Stream All of Tom Waits’ Music in a 24 Hour Playlist: The Complete Discography

Some singers are born with the voic­es of angels, some with voic­es like bags of grav­el. Both, I’d say, are blessed in their own way. Take the haunt­ing, unfor­get­table Blind Willie John­son, the weirdo genius Cap­tain Beef­heart, and, of course, the inim­itable Tom Waits, whose mer­cu­r­ial per­sona has expressed itself as a down-and-out lounge singer, junkshop blues­man, Tin Pan Alley racon­teur, Broad­way show­man, and more. Each iter­a­tion seems to get grit­ti­er than the last as age weath­ers Waits’ sand­pa­per voice to a rougher and rougher cut.

Waits first emerged in 1973 with Clos­ing Time, an album Rolling Stone’s Stephen Hold­en described as “all-pur­pose lounge music… a style that evokes an aura of crushed cig­a­rettes in seedy bars and Sina­tra singing ‘One for My Baby.’” Though Waits is “more than a chip off the Randy New­man block,” Hold­en wrote, “he sounds like a boozi­er, earth­i­er ver­sion of the same.” The descrip­tion might cause some fans of Waits who dis­cov­ered him ten years lat­er with Sword­fishtrom­bones to fur­row their brows. Sure, we may always hear some Sina­tra in his song­writ­ing or deliv­ery, but a Randy New­man-like lounge singer? A lit­tle hard to fea­ture…. As Noel Mur­ray notes at The Onion’s A.V. Club, “Sword­fishtrom­bones has sound­ed more and more like a base­line for ‘nor­mal’” in Waits’ oeu­vre.

Although he has always drawn lib­er­al­ly from music of the past, in the 80s and 90s, he reached fur­ther back in time for his influ­ences and instrumentation—into the back cor­ners of ear­ly 20th-cen­tu­ry out­sider gospel and wash­tub blues, 19th-cen­tu­ry sea shanties and mur­der bal­lads. For all his avant-garde bona fides—including his many col­lab­o­ra­tions with exper­i­men­tal gui­tarist Marc Ribot—few con­tem­po­rary artists as Waits best exem­pli­fy the “old, weird Amer­i­ca” Luc Sante describes as the “play­ground of God, Satan, trick­sters, Puri­tans, con­fi­dence men, illu­mi­nati, brag­garts, preach­ers, anony­mous poets of all stripes.” Each of these at one time or anoth­er is a char­ac­ter Waits has played in song.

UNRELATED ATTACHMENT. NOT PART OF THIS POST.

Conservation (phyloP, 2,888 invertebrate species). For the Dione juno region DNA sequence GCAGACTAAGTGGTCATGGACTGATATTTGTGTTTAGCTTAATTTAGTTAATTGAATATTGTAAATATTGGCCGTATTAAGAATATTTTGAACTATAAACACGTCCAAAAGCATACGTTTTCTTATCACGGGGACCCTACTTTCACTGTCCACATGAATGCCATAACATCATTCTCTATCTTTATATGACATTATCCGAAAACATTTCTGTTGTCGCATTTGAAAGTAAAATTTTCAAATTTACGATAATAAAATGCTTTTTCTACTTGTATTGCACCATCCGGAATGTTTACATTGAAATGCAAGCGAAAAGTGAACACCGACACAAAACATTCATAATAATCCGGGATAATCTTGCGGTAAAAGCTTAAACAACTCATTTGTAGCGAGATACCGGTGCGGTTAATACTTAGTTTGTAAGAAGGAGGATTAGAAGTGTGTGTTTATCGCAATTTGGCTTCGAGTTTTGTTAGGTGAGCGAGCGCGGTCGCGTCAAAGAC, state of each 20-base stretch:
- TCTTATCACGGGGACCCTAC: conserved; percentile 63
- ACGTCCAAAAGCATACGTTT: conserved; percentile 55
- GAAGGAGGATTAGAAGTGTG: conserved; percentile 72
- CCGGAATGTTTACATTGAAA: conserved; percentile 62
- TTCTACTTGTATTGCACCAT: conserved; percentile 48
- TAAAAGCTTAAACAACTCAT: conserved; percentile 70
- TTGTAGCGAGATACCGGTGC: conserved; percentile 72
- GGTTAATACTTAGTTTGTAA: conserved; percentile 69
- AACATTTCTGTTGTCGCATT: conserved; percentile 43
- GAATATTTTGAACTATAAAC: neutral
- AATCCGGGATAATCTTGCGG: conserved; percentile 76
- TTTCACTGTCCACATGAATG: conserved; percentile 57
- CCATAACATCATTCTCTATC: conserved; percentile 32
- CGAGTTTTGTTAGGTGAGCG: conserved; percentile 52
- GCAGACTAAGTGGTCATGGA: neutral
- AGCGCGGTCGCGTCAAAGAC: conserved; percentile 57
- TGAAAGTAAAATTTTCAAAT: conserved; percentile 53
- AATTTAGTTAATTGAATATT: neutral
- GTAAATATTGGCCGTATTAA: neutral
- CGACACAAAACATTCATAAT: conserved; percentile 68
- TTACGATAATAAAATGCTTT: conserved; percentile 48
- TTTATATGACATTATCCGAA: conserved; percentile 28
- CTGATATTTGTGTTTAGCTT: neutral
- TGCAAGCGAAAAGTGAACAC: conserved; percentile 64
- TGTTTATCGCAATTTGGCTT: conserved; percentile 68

Waits’ old, weird Amer­i­cana is wild­ly askew even for gen­res that prize the off-kil­ter. He went from mak­ing records that sound like Hollywood’s seed­i­est cor­ners to records that sound like drunk march­ing bands in machine shops. By 2004’s Real Gone, his voice mod­u­lat­ed into a ter­ri­fy­ing bark that com­mands atten­tion and respect, yet still com­mu­ni­cates with all the emo­tive pow­er of the most angel­ic sopra­no.

You can hear Waits’ tran­si­tion from iron­ic lovelorn croon­er to demon­ic car­ni­val barker—and a few dozen more old, weird Amer­i­can characters—in the 24-hour, 380-track Spo­ti­fy playlist just above. It cov­ers Waits’ entire career, from that first, 1973 album, Clos­ing Time, and its fol­low-ups The Heart of Sat­ur­day Night and Nighthawks at the Din­er, to Rain Dogs, Bone Machine, Blood Mon­ey, and his last stu­dio album, Bad as Me, “a fun reminder,” Mur­ray writes, “of Waits’ abil­i­ty to be a badass when nec­es­sary.” I’d say, if you’ve heard Waits’ deep, grav­el­ly growl at any stage of his career, you’d hard­ly need remind­ing.

Relat­ed Con­tent:

Tom Waits Makes a List of His Top 20 Favorite Albums of All Time

Tom Waits For No One: Watch the Pio­neer­ing Ani­mat­ed Tom Waits Music Video from 1979

Tom Waits Sings and Tells Sto­ries in Tom Waits: A Day in Vien­na, a 1979 Aus­tri­an Film

Josh Jones is a writer and musi­cian based in Durham, NC. Fol­low him at @jdmagness

by | Permalink | Comments (0) |

Sup­port Open Cul­ture

We’re hop­ing to rely on our loy­al read­ers rather than errat­ic ads. To sup­port Open Cul­ture’s edu­ca­tion­al mis­sion, please con­sid­er mak­ing a dona­tion. We accept Pay­Pal, Ven­mo (@openculture), Patre­on and Cryp­to! Please find all options here. We thank you!

Leave a Reply

Open Culture was founded by Dan Colman.